The Book of Probes

Reviews by Peter Biľak
686 words4 min read

The Book of Probes is a compilation of Marshall McLuhan’s aphorisms and excerpts from his numerous books, articles, lectures, and especially his legendary Monday Night Seminars. Every spread presents a ‘probe’ — a short thought-provoking piece of text, addressing a broad range of topics related to media and their effect on society, culture, politics, and economy. 400 pages of probes organized by subject are accompanied by 174 pages of text by the editors Eric McLuhan (yes, Marshall McLuhan’s son) and William Kuhns illuminating McLuhan’s work.

For McLuhan, probes are instruments of contemplation that function as essays compressed into a few words. McLuhan’s ability to break down a complex argument into smaller digestible chunks was largely inspired by the mass media, which he studied and often also opposed. The probes presented in the book range from poetic to didactic to irritating, and they are almost always intentionally provocative. The idea of the book is to foster the process of asking questions, and to promote active reading. McLuhan used a similar questioning technique in his early, academic in tone, The Gutenberg Galaxy, (1962) where statements in bold type interrupt and probe the continuous text. His probing technique reached its climax in Laws of Media: The New Science, McLuhan’s last book (1988).


Designer’s name (David Carson) appears on the cover in the same type-size as Marshall McLuhan’s in the same way that McLuhan and Quentin Fiore were listed on their collaborations The Medium is the Massage and War and Peace in the Global Village. However, Carson’s contribution is fundamentally different than Fiore’s; as book and cover designer he worked with words written decades earlier. According to the editors of the book, this collaboration creates a reciprocal and complementary tension between McLuhan’s words and Carson’s images.

David Carson, a former professional surfer and now graphic designer based in New York, established an international reputation in early 1990s with his work for the magazines Beach Culture and Ray Gun, where his painterly typographic experiments often took precedence over the legibility of text. Carson first shocked the design world with his unexpected patchworks of blurry photography, illustration, and type, consequently produced a monograph that sold 150.000 copies (The End of Print, 1995), and later confirmed his conventionality and applicability of style by work for Pepsi, Nike and banking clients.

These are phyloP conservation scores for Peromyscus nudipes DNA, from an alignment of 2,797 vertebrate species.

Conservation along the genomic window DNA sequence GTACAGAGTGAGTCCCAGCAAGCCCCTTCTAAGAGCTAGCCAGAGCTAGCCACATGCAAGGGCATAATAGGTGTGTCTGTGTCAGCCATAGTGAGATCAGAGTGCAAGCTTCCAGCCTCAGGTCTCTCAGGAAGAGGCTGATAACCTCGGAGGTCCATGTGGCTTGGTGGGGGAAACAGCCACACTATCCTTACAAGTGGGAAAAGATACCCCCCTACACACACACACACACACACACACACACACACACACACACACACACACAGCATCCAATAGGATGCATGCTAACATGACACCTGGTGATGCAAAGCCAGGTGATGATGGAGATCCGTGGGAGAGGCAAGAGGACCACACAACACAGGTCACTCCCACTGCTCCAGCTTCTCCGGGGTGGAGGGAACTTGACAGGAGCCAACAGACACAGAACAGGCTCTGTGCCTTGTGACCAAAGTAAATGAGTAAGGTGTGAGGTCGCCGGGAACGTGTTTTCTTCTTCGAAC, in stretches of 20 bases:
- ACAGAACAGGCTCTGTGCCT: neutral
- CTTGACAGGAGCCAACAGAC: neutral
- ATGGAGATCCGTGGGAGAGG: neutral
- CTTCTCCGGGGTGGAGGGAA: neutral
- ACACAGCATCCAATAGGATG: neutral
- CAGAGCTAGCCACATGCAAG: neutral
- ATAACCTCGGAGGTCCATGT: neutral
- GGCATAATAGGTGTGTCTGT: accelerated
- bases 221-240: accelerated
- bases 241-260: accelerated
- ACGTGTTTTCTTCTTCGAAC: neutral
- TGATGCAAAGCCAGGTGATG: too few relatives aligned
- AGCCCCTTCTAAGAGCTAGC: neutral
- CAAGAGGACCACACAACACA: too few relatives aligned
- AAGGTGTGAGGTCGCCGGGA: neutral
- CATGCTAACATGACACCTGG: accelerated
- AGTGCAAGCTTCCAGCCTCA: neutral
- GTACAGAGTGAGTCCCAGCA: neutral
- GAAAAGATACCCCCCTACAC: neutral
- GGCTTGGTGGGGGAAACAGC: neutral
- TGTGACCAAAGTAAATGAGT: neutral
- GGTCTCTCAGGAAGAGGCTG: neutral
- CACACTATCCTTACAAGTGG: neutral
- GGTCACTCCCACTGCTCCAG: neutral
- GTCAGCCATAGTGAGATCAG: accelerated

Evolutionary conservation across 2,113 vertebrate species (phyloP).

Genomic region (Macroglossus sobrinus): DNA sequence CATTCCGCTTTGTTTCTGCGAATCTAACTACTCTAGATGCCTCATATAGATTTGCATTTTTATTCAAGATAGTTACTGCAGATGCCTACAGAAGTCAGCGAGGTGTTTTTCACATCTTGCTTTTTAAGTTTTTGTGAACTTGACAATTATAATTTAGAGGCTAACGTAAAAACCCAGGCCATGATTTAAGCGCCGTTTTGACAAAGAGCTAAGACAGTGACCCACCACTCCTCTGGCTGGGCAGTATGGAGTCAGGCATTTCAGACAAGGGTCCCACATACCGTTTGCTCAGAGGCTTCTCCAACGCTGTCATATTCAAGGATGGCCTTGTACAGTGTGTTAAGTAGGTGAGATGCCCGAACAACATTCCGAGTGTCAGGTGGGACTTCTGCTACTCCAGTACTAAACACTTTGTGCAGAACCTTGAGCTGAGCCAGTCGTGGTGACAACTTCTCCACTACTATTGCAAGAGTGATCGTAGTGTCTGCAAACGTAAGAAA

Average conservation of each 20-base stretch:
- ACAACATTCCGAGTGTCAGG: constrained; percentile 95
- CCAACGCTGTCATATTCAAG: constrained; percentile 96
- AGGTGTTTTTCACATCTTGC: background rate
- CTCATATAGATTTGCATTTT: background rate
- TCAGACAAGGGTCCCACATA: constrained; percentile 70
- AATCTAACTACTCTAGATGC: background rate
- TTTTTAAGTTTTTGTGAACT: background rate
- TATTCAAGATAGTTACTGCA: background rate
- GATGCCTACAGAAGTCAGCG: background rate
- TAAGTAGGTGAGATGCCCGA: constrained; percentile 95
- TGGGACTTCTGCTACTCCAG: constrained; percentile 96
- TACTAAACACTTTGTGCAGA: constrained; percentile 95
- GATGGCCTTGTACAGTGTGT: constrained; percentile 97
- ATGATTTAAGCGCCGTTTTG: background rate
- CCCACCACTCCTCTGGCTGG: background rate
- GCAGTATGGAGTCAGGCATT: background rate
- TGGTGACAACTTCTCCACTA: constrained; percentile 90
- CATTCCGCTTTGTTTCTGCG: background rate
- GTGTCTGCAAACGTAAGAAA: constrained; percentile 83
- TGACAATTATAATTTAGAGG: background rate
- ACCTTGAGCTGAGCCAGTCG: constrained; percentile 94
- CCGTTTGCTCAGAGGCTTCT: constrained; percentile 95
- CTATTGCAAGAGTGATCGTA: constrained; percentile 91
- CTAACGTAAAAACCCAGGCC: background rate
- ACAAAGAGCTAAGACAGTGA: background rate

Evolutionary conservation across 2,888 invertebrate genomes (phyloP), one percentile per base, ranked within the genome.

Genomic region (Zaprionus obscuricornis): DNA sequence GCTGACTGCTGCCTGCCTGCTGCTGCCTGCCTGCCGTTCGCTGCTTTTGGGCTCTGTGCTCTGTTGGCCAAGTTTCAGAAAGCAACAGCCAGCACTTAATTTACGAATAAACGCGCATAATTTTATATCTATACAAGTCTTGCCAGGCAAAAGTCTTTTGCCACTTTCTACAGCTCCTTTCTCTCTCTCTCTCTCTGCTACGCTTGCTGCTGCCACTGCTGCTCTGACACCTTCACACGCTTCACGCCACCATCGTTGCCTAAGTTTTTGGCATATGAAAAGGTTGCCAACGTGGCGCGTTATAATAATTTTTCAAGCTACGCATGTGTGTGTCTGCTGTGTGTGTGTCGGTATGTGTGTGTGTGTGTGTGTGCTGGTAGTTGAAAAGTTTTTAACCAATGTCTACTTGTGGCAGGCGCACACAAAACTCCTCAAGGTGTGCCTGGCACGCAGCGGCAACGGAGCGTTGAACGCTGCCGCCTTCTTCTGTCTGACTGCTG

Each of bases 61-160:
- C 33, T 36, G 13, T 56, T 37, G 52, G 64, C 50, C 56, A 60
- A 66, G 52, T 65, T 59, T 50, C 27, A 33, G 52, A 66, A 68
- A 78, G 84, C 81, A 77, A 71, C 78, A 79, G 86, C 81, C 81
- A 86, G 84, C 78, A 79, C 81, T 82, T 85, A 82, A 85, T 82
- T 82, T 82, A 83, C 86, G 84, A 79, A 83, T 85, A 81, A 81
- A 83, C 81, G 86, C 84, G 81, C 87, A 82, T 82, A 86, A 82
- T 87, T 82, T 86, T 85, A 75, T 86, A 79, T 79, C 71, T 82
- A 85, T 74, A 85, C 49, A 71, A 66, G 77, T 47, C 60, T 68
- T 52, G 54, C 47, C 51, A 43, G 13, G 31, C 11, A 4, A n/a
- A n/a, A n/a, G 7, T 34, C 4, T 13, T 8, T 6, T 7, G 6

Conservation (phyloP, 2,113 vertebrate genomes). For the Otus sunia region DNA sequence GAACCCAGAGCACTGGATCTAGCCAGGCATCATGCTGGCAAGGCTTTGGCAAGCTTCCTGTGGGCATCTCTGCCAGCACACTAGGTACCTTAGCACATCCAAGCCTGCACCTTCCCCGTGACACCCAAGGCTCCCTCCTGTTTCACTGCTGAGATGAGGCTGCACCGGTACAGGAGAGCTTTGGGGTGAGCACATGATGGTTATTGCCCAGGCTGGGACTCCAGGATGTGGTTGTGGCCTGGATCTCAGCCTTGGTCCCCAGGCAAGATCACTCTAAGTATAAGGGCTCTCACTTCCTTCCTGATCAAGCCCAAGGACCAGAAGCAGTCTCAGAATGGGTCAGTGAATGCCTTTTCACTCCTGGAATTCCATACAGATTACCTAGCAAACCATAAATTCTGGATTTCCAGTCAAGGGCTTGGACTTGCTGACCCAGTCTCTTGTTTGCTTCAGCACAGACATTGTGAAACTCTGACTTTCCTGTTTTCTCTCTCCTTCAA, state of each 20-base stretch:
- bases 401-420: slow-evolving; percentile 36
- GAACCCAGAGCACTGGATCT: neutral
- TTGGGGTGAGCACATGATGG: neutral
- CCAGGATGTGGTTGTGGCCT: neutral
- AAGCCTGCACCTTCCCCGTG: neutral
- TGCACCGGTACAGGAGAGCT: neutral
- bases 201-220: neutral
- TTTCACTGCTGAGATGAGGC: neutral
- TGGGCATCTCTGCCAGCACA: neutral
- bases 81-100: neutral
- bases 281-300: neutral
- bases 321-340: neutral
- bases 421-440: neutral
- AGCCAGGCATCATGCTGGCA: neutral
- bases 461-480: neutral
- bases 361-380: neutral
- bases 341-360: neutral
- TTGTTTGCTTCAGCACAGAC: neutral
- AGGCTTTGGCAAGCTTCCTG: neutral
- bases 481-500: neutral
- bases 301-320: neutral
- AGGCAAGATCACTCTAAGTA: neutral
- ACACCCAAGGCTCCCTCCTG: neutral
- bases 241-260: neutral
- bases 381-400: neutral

In the main part of The Book of Probes, Carson unleashes his whole designer’s toolbox, using photos known from his earlier notorious work, unpublished snapshots, computer generated 2/3D imagery, and type employing colour, various sizes, fonts, and styles. The second part of the book, presenting essays by Eric McLuhan, William Kuhns, and W. Terrence Gordon show that Carson is less at ease working with continuous text. The layout and margins are awkwardly devised, and its typographic treatment ill-chosen.


Reading the book requires a significant effort on the part of the reader, hinting at the idea that perception and meditation are more important than the actual content of the thought. Though the intention is to create a parallel space for the reader, the fact is that there is little room left for the reader’s interpretation; the space is hermetically sealed, leaving the reader with an experience of all medium and no message. It is an intricate task to illustrate, simplify and hierarchize the text of an author who devoted his lifetime to issuing illustrated, simplified and hierarchized expressions of his ideas. While the editors insist that McLuhan and Carson interact in almost ideal harmony, it is questionable if Carson’s contribution achieves what the editors were striving for: deeper engagement of the reader in the process of reading.

McLuhan’s earlier books The Mechanical Bride, The Medium Is the Massage and War and Peace in the Global Village using the image-text interaction which also becomes one of book’s topics, are still the prime examples of the marriage of word and picture, confirming that finding a balance between them is a delicate editorial task. On the other hand, the battery of Ray Gun-esque treatments presented in The Book of Probes, presents an already explored communication impasse.